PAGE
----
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Mind the Gap!

Filed under: — rasmus @ 18 November 2008 - (Italian)

Mean temperature difference between the periods  2004-2008 and 1999-2003
Confusion has continued regarding trends in global temperatures. The misconception ‘the global warming has stopped’ still lives on in some minds. We have already discussed why this argument is flawed. So why have we failed to convince ;-) ?

The confused argument hinges on one data set – the HadCRUT 3V – which is only one of several estimates, and it is the global temperature record that exhibits the least change over the last decade. Other temperature analyses suggest greater change (warming). Thus, one could argue that the HadCRUT 3V represents the lower estimate, if a warming could be defined for such a short interval.

Global mean temperature estimates: CRU, NASA-GISS data and the NCEP and ERA40 re-analyses
A comparison with other temperature analyses, such as the NASA/GISS (pink in the figure on the left), reveals differences. We can also compare with model-generated data (re-analyses), keeping in mind that one must be very careful with these data since they are not appropriate for studying long-term climate change (they give a misrepresentation of trends – at least on a local scale). Nevertheless, information from independent data suggest an increase in global mean temperatures even over the last decade.

All scientific questions involve some degree of uncertainties (error bars), and these can only be reduced if one can prove that they are influenced by an external factor (‘contamination’) or if some of the data are not representative for the study. Hence, if some of the data are incorrect, then it’s fair to exclude these to reduce the error bars. But this requires solid and convincing evidence of misrepresentation, and one cannot just pick the low values and claim that these describe the upper limit without proving that all the data with higher values are wrong. In other words, arguing that a lower limit is the upper bound is utter nonsense (even some who claim they are ‘statisticians’ have made this mistake!).

Another issue is that some of the data – i.e. the data from the Climate Research Unit (CRU) – have incomplete coverage, with large gaps in the Arctic where other data suggest the greatest increases in temperature. The figure below reveals the holes in the data knowledge. The figure compares the HadCRUT 3V data with the NCEP re-analysis.

Temperature measurements over the Arctic: CRU data and the NCEP re-analysis
Figure caption: The difference between Oct. 2007 – Sep. 2008 temperature average and the 1961-1990 mean temperature for HadCRUT 3V (upper left) and NCEP re-analysis (upper right). Below is a comparison between the 12-month 60N-90N mean temperature evolution (red=NCEP, black = HadCRUT 3v)). (click on figures for PDF-version)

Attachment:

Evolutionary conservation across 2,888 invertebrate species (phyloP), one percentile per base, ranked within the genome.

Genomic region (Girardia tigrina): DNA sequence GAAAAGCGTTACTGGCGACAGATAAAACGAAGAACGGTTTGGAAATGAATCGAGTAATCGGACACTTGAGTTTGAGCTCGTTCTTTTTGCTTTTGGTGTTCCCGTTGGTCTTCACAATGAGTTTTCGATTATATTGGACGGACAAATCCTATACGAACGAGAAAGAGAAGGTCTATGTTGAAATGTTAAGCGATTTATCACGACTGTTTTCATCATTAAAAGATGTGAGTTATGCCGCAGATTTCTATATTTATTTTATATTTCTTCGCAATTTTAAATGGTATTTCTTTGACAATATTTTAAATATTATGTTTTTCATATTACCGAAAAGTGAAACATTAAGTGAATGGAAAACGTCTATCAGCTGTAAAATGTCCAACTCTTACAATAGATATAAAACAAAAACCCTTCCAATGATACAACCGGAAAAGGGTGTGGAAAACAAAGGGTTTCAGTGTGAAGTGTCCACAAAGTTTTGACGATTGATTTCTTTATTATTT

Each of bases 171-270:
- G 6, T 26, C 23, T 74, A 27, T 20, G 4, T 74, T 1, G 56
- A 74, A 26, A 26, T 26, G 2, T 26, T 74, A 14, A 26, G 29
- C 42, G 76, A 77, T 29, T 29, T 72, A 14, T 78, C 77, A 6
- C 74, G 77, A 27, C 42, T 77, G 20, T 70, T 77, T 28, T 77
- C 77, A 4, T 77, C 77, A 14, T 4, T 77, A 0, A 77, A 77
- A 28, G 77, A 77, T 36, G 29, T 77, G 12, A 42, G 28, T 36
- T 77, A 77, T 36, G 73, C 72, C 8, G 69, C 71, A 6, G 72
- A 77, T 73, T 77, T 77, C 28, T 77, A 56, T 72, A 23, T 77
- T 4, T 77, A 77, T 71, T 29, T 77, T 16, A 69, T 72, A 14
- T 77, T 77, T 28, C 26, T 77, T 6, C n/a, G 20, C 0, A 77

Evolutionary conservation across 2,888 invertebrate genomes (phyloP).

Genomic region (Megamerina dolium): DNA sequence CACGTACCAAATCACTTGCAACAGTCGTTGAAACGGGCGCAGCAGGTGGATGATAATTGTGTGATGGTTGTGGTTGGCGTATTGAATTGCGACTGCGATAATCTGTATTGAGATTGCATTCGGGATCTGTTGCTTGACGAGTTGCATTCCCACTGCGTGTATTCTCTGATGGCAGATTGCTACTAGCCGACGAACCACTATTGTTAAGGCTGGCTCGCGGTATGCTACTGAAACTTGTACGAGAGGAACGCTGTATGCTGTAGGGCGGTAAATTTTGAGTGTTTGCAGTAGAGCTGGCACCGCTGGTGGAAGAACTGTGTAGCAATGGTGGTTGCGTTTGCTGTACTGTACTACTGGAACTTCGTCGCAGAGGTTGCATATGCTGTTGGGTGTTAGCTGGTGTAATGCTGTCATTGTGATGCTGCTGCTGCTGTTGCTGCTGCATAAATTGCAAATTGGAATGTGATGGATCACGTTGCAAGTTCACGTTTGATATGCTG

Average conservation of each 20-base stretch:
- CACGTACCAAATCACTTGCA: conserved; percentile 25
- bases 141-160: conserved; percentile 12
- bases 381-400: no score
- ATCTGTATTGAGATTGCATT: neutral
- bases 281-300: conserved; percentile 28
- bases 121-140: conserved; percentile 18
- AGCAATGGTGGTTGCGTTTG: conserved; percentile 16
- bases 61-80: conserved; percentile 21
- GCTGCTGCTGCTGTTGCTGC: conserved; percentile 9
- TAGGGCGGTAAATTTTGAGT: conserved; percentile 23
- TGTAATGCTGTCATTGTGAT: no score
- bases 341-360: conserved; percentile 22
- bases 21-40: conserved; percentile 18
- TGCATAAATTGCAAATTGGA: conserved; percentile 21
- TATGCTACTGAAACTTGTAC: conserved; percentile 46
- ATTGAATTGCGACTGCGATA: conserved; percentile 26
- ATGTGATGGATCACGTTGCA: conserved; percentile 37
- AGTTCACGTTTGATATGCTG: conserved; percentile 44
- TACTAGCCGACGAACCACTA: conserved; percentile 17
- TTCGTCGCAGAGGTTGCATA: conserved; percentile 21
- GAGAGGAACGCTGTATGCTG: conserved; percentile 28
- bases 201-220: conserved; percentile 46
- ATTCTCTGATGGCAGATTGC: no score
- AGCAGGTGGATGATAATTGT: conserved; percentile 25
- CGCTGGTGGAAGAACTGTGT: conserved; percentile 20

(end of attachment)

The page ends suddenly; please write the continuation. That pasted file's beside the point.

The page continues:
Re-analysis data are results from atmospheric models where observed data have been fed into the models and used to correct the simulation in order to try to get a best possible description of the real atmosphere. But it’s important to note that the NCEP re-analysis and other re-analyses (e.g. ERA40) are not regarded as being appropriate for trend studies due to changes in observational systems (new satellites coming in etc). Nevertheless, a comparison between the re-analyses and observations can highlight differences, which may suggest where to look for problems.

Mean temperature difference between the periods  2004-2008 and 1999-2003
The animated figure shows the temperature difference between the two 5-year periods 1999-2003 and 2004-2008. Such results do not show the long-term trends, but it’s a fact that there have been high temperatures in the Arctic during the recent years.

The recent Arctic warming is visible in the animated plot on the right showing the NCEP re-analysis mean temperature difference between the periods 2004-2008 and 1999-2003.

The NOAA report card on the Arctic was based on the CRUTEM 3v data set (see figure below) which excludes temperatures over the ocean – thus showing an even less complete picture of the Arctic temperatures. The numbers I get suggest that more than 80% of the grid-boxes north of 60N contain missing values over the most recent decade.

Temperature measurements over the Arctic: CRU data and the NCEP re-analysis
Figure caption: The difference between Nov. 2007 – Oct. 2008 temperature average and the 1961-1990 mean temperature for CRUTEM 3v (upper left) and NCEP re-analysis (upper right). Below is a comparison between the 12-month 60N-90N mean temperature evolution. (click on figures for PDF-version)

The funny thing, however, is that the last decade of the Arctic CRUTEM 3v temperatures are closer to the corresponding estimates from NCEP re-analysis than the more complete HadCRUT 3v data. This may be a coincidence. The re-analyses use additional data to fill in the voids – e.g. satellite measurements and predictions based on the laws of physics. Thus, the temperature in areas with no observations is in principle physically consistent with surrounding temperatures and the state of the atmosphere (circulation).